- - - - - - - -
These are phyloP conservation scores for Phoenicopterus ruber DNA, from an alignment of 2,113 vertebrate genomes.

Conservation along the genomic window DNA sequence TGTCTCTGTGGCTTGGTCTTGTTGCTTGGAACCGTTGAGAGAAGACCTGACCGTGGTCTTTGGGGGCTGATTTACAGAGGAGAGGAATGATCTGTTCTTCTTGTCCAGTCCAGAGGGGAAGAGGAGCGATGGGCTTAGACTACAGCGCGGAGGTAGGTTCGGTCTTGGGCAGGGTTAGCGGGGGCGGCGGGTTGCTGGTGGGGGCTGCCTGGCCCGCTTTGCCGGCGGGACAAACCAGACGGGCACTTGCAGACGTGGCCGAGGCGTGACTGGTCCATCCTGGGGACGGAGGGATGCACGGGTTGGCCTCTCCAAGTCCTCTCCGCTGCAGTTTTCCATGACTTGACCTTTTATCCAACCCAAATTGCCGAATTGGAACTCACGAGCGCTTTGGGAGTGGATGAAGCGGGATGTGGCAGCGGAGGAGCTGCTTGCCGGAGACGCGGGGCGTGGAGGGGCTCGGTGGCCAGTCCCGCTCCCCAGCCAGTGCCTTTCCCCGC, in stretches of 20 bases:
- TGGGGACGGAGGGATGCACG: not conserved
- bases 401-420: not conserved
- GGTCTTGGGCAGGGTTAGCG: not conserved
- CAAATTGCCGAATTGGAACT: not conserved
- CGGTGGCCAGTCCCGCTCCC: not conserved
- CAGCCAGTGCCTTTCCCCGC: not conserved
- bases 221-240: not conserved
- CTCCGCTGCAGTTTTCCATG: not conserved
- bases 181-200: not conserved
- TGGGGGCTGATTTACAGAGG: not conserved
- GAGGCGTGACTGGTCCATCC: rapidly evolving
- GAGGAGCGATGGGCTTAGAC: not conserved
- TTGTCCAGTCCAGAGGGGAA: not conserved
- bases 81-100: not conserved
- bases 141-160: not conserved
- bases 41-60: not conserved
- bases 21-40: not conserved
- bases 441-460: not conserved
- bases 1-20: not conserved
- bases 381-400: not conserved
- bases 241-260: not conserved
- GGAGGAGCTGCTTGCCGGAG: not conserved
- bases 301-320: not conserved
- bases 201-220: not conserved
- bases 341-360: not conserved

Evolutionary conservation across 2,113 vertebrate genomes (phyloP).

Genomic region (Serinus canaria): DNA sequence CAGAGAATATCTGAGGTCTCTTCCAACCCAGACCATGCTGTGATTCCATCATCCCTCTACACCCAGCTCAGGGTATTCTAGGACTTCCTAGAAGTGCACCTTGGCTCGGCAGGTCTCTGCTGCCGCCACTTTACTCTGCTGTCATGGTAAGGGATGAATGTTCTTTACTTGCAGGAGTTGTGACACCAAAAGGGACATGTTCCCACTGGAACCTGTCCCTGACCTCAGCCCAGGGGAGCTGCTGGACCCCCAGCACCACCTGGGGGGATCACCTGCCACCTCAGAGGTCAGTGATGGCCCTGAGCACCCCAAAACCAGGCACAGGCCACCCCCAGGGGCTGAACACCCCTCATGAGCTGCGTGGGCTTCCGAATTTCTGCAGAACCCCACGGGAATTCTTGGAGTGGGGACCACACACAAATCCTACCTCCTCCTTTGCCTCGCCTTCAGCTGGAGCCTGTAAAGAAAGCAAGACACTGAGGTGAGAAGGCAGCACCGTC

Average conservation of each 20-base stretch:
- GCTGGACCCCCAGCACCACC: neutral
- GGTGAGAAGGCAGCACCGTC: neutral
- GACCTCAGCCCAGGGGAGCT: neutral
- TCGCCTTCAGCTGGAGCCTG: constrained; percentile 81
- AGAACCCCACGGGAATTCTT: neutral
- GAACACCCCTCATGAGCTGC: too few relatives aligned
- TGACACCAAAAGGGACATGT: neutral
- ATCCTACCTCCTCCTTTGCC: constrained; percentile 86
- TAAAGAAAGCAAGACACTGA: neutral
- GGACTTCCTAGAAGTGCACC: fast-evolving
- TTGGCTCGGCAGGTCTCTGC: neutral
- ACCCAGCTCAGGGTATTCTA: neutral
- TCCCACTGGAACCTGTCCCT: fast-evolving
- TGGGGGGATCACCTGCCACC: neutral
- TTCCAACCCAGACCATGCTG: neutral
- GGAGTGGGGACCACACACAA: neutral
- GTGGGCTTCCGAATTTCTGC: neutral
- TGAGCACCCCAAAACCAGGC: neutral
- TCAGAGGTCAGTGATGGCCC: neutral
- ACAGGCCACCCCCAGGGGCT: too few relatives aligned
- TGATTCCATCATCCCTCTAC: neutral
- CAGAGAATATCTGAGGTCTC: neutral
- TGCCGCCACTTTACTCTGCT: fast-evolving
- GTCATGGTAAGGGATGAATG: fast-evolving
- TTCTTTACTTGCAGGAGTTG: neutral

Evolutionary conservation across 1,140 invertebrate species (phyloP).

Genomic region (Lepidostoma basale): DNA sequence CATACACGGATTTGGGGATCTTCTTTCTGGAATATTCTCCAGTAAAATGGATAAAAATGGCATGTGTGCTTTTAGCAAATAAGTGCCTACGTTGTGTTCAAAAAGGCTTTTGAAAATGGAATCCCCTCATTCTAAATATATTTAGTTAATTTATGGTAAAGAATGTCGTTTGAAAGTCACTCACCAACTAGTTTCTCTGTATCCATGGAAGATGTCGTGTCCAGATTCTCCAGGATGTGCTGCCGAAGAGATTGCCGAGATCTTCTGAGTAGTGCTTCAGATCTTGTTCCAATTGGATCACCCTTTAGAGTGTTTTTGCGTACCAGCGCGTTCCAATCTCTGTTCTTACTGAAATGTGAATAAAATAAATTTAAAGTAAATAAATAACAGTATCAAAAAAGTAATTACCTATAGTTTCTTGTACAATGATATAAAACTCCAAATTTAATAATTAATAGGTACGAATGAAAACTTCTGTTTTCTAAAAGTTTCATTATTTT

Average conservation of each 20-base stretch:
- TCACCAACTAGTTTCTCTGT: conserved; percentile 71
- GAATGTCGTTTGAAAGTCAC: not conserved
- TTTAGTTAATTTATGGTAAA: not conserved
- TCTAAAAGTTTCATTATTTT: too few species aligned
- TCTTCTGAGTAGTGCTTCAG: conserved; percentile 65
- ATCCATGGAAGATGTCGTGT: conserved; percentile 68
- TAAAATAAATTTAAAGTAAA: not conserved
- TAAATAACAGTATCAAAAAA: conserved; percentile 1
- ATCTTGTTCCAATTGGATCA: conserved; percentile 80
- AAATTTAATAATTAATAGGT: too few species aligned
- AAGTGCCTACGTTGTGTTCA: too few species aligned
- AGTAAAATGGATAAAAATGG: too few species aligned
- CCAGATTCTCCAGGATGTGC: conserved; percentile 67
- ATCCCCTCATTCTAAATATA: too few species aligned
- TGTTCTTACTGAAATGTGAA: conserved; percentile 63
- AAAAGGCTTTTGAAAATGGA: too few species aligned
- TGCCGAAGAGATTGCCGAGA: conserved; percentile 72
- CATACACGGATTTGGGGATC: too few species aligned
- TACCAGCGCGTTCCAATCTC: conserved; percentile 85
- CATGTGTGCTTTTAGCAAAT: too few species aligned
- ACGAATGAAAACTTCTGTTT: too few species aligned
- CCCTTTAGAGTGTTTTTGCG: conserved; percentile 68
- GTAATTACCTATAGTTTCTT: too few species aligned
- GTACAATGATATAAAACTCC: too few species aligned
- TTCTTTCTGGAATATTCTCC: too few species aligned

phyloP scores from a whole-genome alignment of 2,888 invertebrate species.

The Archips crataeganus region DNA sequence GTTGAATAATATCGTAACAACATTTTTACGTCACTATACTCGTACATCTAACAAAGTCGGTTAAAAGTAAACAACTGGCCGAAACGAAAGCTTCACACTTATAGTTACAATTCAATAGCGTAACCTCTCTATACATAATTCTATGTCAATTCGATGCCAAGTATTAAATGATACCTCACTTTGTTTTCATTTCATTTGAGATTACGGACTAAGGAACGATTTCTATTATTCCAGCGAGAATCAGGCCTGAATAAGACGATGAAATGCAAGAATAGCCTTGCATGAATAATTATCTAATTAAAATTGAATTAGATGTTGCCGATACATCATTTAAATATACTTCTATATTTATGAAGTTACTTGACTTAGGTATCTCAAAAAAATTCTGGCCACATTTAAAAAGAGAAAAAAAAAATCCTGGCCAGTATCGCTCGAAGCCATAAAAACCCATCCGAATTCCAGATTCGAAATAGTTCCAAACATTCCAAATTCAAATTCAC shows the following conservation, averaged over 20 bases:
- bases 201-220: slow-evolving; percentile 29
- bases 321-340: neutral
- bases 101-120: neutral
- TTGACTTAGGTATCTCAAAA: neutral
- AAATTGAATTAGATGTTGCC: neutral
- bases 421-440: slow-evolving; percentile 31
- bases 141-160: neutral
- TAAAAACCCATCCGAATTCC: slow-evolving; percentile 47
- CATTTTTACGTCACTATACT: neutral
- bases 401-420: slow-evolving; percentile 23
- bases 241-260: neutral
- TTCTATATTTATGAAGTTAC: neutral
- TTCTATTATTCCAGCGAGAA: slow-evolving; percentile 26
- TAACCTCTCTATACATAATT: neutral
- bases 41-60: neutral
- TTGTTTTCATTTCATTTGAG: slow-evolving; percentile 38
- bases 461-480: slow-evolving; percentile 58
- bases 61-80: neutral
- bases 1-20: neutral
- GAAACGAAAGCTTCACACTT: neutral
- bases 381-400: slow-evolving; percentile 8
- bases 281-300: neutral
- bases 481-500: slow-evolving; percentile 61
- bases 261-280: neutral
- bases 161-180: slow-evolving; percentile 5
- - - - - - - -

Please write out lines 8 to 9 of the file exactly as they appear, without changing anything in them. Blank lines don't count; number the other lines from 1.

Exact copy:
- CAGCCAGTGCCTTTCCCCGC: not conserved
- bases 221-240: not conserved